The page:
A man in Chicago just became the first person to sue the FBI and the Department of Homeland Security for classifying him as “deportable” when they reviewed his fingerprints against federal databases under the Secure Communities program.
The problem is that the man in question, James Makowski, has been a U.S. citizen since he was 1 year old, when he was adopted by Americans and naturalized. The fact that his information in the federal database had not been updated in all these years is another reason to question the use of this program. As we have seen, this program not only potentially criminalizes all Latinos and people from other non-majority ethnic groups, but also U.S. citizens. Makowski is not the first citizen to fall victim to Secure Communities (S-Comm), but he is the first one who filed a lawsuit.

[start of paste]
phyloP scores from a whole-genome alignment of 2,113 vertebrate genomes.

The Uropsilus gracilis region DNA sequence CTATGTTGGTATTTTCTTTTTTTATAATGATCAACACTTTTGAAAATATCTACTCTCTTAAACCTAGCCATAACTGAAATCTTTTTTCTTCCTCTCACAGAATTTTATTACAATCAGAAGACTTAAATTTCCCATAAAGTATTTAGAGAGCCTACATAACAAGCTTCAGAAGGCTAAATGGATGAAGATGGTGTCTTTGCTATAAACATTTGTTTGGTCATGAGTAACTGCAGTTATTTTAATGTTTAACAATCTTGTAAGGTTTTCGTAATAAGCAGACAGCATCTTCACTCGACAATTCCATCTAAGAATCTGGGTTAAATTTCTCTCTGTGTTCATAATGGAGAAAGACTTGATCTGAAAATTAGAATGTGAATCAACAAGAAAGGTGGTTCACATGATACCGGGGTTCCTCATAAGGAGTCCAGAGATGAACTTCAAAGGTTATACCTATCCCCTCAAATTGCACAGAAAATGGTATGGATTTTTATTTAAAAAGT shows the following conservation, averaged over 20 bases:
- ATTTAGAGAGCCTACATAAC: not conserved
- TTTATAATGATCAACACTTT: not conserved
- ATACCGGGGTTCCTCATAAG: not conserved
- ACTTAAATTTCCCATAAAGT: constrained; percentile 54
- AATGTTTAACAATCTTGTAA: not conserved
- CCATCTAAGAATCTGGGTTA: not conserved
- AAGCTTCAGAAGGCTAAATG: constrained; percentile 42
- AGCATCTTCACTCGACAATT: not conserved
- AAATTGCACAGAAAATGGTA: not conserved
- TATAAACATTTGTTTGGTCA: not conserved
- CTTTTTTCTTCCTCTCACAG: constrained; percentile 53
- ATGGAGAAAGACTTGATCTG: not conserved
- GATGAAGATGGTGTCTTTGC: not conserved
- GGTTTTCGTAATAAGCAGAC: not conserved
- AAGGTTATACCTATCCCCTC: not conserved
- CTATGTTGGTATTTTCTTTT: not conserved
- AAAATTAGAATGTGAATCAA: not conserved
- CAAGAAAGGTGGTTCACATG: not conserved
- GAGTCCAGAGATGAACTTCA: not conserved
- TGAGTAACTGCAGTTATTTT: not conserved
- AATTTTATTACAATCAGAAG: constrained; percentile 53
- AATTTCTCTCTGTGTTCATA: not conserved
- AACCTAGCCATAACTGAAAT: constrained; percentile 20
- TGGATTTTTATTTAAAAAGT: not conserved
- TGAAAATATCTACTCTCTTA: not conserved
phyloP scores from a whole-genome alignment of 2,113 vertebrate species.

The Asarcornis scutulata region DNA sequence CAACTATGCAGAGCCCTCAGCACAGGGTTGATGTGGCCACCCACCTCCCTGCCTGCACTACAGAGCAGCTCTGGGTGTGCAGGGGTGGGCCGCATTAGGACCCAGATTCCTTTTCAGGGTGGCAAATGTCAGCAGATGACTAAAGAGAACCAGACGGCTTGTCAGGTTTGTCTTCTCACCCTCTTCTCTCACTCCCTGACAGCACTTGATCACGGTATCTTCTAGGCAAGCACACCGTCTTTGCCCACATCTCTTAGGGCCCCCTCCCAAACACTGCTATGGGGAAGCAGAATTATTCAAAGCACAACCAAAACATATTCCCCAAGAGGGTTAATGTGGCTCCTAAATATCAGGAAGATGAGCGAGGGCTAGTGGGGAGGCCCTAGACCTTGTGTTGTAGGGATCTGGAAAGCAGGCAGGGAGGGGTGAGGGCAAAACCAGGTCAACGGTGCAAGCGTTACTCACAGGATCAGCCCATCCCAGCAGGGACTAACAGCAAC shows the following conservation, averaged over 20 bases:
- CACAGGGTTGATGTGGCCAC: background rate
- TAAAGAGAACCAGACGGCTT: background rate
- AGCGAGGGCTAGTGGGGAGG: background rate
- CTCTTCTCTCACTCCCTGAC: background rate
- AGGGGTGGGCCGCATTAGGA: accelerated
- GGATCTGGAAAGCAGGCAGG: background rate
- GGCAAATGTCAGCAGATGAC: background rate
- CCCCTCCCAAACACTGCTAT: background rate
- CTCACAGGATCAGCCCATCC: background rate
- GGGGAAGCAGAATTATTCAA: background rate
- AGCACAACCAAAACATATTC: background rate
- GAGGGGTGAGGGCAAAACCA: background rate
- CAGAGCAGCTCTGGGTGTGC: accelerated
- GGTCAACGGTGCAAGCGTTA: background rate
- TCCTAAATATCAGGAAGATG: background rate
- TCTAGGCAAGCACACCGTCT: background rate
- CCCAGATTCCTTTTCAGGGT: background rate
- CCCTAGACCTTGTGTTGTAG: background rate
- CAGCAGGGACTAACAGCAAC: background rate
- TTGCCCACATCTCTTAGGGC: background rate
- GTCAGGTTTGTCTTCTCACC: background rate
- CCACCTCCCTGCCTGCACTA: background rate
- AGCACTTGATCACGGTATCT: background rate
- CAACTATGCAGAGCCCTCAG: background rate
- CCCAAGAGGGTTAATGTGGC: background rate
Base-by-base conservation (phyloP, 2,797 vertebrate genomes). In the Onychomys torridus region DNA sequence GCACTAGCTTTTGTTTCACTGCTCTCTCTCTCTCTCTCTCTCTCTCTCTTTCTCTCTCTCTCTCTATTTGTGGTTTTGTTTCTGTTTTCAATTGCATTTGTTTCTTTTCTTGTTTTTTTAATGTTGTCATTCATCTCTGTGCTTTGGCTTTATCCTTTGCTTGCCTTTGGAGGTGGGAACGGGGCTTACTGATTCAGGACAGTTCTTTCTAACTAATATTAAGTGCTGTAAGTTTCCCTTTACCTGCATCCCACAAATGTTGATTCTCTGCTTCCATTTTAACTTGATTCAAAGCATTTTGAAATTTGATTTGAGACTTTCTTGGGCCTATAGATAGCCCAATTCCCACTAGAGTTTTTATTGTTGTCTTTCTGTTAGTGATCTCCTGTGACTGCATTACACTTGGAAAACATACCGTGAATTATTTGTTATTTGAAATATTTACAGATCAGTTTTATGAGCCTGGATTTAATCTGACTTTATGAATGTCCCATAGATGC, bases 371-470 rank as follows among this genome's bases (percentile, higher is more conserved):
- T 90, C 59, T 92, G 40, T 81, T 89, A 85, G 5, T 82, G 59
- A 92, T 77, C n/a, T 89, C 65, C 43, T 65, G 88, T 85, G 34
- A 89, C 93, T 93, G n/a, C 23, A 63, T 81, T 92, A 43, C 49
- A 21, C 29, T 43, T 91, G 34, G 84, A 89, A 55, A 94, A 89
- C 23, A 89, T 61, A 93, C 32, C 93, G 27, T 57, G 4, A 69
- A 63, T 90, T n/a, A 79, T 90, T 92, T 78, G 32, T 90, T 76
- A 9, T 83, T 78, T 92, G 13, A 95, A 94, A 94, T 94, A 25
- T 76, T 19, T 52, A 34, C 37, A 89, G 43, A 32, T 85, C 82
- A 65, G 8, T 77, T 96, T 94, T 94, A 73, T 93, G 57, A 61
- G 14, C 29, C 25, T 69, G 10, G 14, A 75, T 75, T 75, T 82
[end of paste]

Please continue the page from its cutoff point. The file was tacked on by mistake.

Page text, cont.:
The damage S-Comm has caused, however, goes way beyond a temporary mistake against a citizen. We have said it more than once: while the federal authorities claim that the program helps public safety by prioritizing the deportation of criminals, the program’s negative balance grows with every analysis or serious observation of its results. The majority of those who have been deported until now under S-Comm are not criminals convicted of serious crimes, and the program negatively affects the relationship between local law enforcement agencies and immigrant communities. Also, in some cases S-Comm has even been used as a simple program to identify undocumented immigrants, since some deportees were not stopped because they were suspected of a crime but just for paperwork verification during regular vehicle checkpoints.
We reiterate our complete support of the TRUST Act, which in California seeks to separate police work as much as possible from the federal responsibility of enforcing immigration laws. Otherwise, the negative effects of S-Comm will increase throughout our communities.